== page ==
Haiti Update: A day in the life of Humanity & Inclusion’s team in Les Cayes


Handicap International’s emergency response team arrived in Les Cayes on October 11, a week after Hurricane Matthew, to support staff already on the ground in Haiti. The ten-member team is working on a dual mission: assessing the scope of the disaster in the Sud and Grand’Anse regions and offering care and psychological support to those affected. 

Geoffrey Guimberteau, an occupational therapist, is solidly built with a full beard and bright eyes. He has worked in the humanitarian, non-profit sector since 2009 and previously came to Haiti to support the victims of the earthquake in January 2010.

“In emergency response situations, it is difficult to plan since we are dependent on information coming back from the field,” Geoffrey explains. “Very often, information arrives piecemeal, as is the case in this particular crisis. This requires a constant readiness not only to adapt, but also to prioritise zones that have not yet been assessed so that we can share our information with other humanitarian agencies and deploy aid more effectively.” 

Currently, the team's priority is to assess individuals affected by Hurricane Matthew at two locations: the Dumarsais Estimé school, which is being used as a temporary shelter for some of the 180,000 people displaced, and the Immaculée Conception Hospital, the main healthcare facility in Les Cayes. 

Chaos in the temporary shelters

Dumarsais Estimé is a school located near the base of the United Nations Stabilization Mission in Haiti (UNSTAMIH). With one glance into the classrooms and compound, one can see that the situation is more than just challenging. A tree in the middle of the playground has collapsed and debris is scattered across the muddy ground, interspersed with pools of stagnant water.

Handicap International’s team is joined by Alexis, 23, who is responsible for liaising between the community and the displaced people. He makes a classroom available for the team members to use, where he brings together the vulnerable individuals–elderly and isolated people, pregnant women, and people with disabilities–living in the shelter.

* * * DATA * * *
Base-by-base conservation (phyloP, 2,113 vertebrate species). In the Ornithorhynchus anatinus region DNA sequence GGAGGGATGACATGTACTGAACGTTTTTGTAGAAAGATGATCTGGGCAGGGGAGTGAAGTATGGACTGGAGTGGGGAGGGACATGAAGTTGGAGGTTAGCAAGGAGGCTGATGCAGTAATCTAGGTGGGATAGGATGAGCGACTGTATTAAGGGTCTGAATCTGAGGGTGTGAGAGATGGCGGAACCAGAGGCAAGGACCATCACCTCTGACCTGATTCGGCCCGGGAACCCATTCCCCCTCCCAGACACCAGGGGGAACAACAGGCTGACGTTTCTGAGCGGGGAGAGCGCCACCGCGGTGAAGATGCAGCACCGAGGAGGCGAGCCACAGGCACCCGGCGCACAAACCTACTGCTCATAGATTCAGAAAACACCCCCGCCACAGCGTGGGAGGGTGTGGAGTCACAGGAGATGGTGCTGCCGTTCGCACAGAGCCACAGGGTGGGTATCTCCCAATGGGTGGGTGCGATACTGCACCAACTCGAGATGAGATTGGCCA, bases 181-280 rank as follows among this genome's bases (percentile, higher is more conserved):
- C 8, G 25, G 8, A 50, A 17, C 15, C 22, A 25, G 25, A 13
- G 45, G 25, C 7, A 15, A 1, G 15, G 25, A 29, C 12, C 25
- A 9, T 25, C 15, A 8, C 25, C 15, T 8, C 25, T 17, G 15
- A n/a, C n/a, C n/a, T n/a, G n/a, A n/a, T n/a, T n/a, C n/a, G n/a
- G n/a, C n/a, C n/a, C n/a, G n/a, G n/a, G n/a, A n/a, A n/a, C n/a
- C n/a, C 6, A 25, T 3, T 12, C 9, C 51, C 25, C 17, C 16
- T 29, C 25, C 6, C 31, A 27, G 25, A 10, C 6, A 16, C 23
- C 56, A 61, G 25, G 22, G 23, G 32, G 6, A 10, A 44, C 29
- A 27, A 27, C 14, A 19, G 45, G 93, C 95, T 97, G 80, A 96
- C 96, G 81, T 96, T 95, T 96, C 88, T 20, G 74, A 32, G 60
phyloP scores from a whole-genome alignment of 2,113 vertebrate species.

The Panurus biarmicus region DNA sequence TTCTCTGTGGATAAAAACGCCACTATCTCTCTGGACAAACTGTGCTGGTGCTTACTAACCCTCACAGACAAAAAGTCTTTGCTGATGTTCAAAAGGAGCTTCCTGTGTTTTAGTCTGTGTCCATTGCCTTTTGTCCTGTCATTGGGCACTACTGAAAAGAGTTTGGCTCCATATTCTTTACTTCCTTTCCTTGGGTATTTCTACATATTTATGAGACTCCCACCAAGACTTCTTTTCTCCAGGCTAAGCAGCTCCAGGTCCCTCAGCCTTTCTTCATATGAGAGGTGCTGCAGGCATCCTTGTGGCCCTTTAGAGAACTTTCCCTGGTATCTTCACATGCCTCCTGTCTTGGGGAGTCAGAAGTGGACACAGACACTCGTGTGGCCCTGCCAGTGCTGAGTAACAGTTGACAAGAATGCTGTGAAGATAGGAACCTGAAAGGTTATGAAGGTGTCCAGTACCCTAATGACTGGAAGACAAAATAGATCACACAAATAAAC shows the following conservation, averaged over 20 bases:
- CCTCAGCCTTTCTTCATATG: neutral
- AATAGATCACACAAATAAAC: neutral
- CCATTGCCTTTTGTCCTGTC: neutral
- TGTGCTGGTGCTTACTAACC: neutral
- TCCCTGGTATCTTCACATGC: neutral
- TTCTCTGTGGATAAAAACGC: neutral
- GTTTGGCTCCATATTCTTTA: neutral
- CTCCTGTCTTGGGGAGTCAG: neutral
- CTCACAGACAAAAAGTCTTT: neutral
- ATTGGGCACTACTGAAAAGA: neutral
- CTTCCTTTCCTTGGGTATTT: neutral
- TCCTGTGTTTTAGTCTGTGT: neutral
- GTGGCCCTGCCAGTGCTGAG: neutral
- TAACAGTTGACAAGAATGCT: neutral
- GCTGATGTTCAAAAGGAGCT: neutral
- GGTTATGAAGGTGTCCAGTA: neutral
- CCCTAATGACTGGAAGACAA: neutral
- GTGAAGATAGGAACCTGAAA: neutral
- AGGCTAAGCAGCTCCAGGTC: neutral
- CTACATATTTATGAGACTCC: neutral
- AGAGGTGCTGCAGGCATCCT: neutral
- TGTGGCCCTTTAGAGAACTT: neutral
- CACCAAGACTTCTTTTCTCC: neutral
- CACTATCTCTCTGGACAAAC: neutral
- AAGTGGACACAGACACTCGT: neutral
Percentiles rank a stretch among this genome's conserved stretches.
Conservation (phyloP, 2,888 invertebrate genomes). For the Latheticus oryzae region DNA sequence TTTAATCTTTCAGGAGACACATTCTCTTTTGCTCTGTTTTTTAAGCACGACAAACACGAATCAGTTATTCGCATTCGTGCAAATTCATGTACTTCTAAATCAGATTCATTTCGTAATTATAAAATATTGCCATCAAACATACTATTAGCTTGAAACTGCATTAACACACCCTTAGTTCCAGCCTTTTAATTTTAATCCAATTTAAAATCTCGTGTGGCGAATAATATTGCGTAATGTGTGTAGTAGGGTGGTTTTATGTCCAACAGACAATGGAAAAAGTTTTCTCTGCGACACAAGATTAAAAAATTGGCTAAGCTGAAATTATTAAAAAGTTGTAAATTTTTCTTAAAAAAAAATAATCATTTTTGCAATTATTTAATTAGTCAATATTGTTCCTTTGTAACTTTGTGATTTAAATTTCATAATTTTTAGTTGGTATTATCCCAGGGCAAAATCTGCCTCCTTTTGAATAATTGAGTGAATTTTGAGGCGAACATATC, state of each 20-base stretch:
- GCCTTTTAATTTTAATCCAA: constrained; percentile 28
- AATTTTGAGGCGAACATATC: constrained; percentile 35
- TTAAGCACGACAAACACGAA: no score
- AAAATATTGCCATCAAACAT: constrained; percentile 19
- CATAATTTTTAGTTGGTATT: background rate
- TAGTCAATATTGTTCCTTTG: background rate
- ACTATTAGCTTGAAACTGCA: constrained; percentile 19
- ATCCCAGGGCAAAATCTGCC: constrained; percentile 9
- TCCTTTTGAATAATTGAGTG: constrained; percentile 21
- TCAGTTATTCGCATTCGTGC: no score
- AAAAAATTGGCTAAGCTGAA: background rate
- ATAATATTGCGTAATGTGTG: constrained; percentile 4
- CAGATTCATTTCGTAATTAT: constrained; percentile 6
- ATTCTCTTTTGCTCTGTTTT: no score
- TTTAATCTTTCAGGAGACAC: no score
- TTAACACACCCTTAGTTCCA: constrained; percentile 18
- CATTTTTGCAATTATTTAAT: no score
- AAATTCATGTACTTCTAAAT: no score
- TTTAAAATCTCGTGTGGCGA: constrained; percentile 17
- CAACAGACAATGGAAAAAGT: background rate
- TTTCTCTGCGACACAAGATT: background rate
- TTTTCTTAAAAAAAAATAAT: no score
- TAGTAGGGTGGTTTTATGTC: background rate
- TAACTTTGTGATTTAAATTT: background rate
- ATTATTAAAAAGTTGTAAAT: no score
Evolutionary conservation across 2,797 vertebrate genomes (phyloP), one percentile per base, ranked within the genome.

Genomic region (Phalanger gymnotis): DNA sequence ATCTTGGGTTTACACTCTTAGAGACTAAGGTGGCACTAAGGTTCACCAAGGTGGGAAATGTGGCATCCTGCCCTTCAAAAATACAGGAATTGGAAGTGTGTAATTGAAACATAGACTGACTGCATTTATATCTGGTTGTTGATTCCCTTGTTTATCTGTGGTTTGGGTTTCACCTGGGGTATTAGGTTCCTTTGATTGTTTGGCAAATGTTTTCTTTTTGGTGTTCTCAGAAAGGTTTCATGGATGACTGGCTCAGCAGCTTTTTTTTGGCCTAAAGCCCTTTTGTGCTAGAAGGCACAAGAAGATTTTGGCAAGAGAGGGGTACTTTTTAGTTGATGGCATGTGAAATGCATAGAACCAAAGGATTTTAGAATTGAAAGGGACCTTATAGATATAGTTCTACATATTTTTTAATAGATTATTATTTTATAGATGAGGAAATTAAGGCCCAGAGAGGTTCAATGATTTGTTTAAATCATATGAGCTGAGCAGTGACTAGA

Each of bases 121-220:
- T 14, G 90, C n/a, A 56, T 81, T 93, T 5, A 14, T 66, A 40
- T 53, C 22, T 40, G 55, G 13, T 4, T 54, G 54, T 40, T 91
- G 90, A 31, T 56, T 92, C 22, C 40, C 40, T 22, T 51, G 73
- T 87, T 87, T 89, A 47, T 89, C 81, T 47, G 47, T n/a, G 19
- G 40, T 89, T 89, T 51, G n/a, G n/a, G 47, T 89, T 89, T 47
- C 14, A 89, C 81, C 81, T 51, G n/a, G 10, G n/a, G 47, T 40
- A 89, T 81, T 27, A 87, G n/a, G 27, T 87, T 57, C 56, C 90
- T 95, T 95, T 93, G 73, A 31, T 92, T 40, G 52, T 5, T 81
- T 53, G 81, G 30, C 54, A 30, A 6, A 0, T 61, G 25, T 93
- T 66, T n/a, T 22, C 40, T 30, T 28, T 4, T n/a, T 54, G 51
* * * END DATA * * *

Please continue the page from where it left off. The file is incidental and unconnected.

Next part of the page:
Velium Ligé, 50, is an elderly man with a gentle expression. He is hemiplegic since suffering a stroke a few years ago, and later lost the power of speech. He is supported by his partner, Mélienne, who cares for him at the Dumarsais Estimé school, where they took shelter after losing their home in the storm. 

Handicap International Physical Therapist, Jeannica Verneret, is treating Velium. She shows Velium and Mélienne simple exercises they can do each day to improve his mobility. Handicap International provided Velium with a crutch, which will help him become more independent. 

In another part of the room, psychologist Fanélie Raban and social worker Fedner Weche are setting up a listening support group that gives affected individuals the opportunity to express their feelings in the wake of the hurricane. The team supports them and helps them share anxieties resulting from the disaster.  

For Fanélie, this is an important moment: “Even though the Haitian people are very resilient, many of those in the shelters have not had the opportunity to talk about the disaster and voice their fears for the future. Setting up these support groups is a first step towards enabling them to overcome their trauma, a less visible impact of the damage caused by the hurricane.”

Les Cayes General Hospital operating in semi-darkness

Located in the town center, the Immaculée Conception Hospital is the main hospital for the entire Sud region. Here too, Hurricane Matthew left its mark. With debris piled high in the courtyard, the hospital continues to operate without electricity.

Jeannica makes her way through to the orthopaedic unit, plunged into darkness until the generator can be powered up–she uses the light from her mobile phone to find her way.

In this part of the hospital, the suffering is palpable. None of the patients injured in the disaster have undergone surgery, due to a lack of time and available staff resources. While waiting to operate on patients, staff use bandages to secure fractures and apply makeshift splints.

Among the injured is Gisela, 71, who has been hit particularly hard by the hurricane. With a fractured left tibia, Gisela, who lives in Disis, describes the trauma she has experienced: “Because we lived too far away from the shelter, we tried to stay at home, but the winds were too strong and ripped off our roof and the walls of our home fell on top of us. My son died. I have absolutely nothing left and my injury is very painful.”

Gisela’s 15-year-old granddaughter, Dieunane, looks after her in the hospital. After losing her father in the hurricane, Dieunane recounts how may wounded people stayed in Disis since they had no way of getting to the hospital. Some of the patients had to wait several days before being transferred to the hospital.

“For us, the most important thing is to ensure these people are properly looked after,” HI occupational therapist, Geoffrey Guimberteau explains. “They need psychosocial support and appropriate care, in particular physical therapy so that they do not develop further debilitating complications.”